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      One morning, when Gregor Samsa woke from troubled dreams

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      One morning, when Gregor Samsa woke from troubled dreams

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      One morning, when Gregor Samsa woke from troubled dreams

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      One morning, when Gregor Samsa woke from troubled dreams

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      One morning, when Gregor Samsa woke from troubled dreams

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      One morning, when Gregor Samsa woke from troubled dreams

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    Besides the miscellaneous poets, the dramatic ones numbered Congreve, Vanbrugh, Farquhar, Colley Cibber, Nicholas Rowealready mentionedSavage, Lansdowne, Ambrose Philips, and others. In many of the plays of these authors there is great talent, wit, and humour, but mingled with equal grossness. Congreve's dramas are principally "The Old Bachelor," "The Incognita," "The Double Dealer," "The Way of the World," comedies, and "The Mourning Bride," a tragedy. Vanbrugh, the celebrated architect, produced "The Relapse," "The Provoked Wife," "The Confederacy," "The Journey to London," and several other comedies. Farquhar's principal plays are "The Beaux's Stratagem," "Love and a Bottle," and "The Constant Couple." Savage was the author of the tragedy of "Sir Thomas Overbury;" Nicholas Rowe, of five or six tragedies and one comedy, the most popular of which are "The Fair Penitent" and "Jane Shore." Rowe also translated Lucan's "Pharsalia." As for Colley Cibber, he was a mere playwright, and turned out above two dozen comedies, tragedies, and other dramatic pieces. Lord Lansdowne was the author of "The She-gallants," a comedy, and "Heroic Love," a tragedy of some merit; and John Hughes wrote "The Siege of Damascus," a tragedy, which long remained on the stage.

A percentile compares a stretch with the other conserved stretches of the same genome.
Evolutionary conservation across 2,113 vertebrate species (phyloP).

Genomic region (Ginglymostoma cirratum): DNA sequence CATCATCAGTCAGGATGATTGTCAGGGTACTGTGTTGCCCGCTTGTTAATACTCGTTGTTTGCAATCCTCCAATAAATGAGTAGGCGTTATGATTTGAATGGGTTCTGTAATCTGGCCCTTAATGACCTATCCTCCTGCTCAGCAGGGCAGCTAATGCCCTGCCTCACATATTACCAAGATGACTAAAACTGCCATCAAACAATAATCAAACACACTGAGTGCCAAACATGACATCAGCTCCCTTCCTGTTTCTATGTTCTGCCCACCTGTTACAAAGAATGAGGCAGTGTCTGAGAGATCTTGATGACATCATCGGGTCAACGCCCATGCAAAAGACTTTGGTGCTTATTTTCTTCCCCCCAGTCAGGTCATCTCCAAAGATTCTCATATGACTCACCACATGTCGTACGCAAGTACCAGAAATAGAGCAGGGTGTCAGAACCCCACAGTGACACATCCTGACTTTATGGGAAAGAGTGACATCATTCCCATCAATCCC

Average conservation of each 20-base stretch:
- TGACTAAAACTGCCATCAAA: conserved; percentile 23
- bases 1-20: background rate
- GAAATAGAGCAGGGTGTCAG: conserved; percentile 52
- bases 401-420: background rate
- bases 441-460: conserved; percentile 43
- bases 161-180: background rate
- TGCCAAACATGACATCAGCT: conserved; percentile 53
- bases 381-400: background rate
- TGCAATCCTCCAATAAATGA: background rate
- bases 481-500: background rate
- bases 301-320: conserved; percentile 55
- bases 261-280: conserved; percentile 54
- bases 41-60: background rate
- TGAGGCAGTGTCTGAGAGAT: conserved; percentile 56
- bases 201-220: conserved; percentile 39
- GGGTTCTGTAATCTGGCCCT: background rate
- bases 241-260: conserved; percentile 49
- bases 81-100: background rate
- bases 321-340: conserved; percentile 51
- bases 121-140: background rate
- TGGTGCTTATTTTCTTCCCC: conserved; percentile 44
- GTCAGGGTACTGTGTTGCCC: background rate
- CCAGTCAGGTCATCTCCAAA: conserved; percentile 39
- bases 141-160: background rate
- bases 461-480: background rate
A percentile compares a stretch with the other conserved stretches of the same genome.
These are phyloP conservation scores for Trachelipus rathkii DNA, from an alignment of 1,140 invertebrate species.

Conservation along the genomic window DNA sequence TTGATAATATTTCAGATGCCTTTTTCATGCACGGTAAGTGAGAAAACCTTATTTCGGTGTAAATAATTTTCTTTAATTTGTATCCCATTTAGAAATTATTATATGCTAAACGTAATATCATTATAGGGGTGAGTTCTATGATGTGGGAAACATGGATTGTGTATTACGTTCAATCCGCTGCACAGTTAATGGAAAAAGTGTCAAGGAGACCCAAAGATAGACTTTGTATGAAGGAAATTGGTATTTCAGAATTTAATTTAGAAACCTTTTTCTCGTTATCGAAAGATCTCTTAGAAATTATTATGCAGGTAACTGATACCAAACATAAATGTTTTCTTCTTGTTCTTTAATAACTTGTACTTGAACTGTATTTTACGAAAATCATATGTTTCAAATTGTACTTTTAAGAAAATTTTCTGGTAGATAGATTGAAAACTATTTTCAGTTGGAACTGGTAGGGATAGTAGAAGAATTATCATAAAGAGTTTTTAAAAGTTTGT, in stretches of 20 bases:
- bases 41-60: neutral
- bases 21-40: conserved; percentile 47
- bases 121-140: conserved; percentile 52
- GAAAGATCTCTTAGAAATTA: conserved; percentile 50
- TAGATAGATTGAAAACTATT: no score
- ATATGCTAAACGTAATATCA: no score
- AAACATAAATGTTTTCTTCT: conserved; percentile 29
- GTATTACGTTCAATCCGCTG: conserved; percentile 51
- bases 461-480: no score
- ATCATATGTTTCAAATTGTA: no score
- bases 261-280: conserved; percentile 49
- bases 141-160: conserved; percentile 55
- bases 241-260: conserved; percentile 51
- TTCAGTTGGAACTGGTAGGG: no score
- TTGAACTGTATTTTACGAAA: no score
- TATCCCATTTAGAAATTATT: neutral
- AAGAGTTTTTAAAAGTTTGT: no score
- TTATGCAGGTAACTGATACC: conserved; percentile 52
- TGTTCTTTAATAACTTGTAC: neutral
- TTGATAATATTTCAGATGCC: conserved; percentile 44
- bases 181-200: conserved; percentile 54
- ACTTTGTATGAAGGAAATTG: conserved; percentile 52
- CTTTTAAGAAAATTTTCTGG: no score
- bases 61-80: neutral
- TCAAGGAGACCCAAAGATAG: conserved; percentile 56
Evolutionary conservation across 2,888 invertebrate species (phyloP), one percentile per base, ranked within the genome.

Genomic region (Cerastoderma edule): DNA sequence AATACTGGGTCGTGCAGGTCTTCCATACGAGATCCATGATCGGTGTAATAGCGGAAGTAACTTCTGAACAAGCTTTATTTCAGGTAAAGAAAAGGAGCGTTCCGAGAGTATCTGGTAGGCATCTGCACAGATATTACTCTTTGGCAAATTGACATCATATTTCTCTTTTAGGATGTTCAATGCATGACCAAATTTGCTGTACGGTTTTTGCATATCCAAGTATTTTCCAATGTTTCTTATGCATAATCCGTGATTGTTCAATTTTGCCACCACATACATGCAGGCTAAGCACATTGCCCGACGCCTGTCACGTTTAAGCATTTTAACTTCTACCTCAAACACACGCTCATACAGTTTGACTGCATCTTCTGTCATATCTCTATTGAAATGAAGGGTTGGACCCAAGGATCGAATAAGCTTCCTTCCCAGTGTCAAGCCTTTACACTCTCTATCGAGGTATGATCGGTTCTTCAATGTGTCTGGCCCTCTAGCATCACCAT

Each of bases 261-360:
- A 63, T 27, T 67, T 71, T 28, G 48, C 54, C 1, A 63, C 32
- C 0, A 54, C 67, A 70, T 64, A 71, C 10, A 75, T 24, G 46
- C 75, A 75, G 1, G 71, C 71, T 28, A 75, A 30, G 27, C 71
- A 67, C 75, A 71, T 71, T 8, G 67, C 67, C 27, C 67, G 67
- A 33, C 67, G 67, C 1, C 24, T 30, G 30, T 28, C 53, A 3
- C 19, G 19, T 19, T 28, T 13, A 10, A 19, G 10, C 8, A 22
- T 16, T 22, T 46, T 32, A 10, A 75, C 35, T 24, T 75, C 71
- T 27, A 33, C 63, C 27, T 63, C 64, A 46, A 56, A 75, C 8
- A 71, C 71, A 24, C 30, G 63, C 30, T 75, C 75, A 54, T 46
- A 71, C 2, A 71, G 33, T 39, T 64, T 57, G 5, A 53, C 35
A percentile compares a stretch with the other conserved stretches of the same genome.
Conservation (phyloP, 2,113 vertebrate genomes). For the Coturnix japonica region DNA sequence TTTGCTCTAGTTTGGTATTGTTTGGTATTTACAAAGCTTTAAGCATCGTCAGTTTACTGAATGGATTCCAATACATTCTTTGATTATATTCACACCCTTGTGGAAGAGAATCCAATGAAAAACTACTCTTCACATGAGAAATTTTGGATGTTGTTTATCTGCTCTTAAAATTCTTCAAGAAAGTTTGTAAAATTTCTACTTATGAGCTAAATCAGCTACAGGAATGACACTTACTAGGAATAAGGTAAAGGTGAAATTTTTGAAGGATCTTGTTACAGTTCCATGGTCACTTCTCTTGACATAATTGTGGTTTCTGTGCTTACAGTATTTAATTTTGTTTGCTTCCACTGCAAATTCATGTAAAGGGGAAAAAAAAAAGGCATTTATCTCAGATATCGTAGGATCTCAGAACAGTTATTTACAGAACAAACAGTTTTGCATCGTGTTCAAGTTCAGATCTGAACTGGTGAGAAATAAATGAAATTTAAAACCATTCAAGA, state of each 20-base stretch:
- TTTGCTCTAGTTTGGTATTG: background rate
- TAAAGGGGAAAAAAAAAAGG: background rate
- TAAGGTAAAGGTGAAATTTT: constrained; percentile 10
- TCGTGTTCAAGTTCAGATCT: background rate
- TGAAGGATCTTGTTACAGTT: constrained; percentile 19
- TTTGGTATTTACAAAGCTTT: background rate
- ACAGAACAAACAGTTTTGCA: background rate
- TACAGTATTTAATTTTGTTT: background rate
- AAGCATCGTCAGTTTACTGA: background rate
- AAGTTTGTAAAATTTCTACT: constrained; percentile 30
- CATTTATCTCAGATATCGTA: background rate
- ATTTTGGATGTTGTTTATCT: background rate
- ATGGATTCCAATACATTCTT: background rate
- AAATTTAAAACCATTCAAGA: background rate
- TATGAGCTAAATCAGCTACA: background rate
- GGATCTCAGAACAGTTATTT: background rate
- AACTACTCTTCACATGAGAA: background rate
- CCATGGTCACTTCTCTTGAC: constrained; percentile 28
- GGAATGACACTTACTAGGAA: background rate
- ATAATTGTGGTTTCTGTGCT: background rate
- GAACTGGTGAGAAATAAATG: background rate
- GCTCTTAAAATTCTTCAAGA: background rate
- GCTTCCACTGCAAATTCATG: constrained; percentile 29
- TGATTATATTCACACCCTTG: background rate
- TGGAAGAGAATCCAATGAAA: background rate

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      He lay on his armour-like back, and if he lifted his head a little he could see his brown belly, slightly domed and divided by arches into stiff sections

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      He lay on his armour-like back, and if he lifted his head a little he could see his brown belly, slightly domed and divided by arches into stiff sections

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      He lay on his armour-like back, and if he lifted his head a little he could see his brown belly, slightly domed and divided by arches into stiff sections

    • Corporate Identity

      He lay on his armour-like back, and if he lifted his head a little he could see his brown belly, slightly domed and divided by arches into stiff sections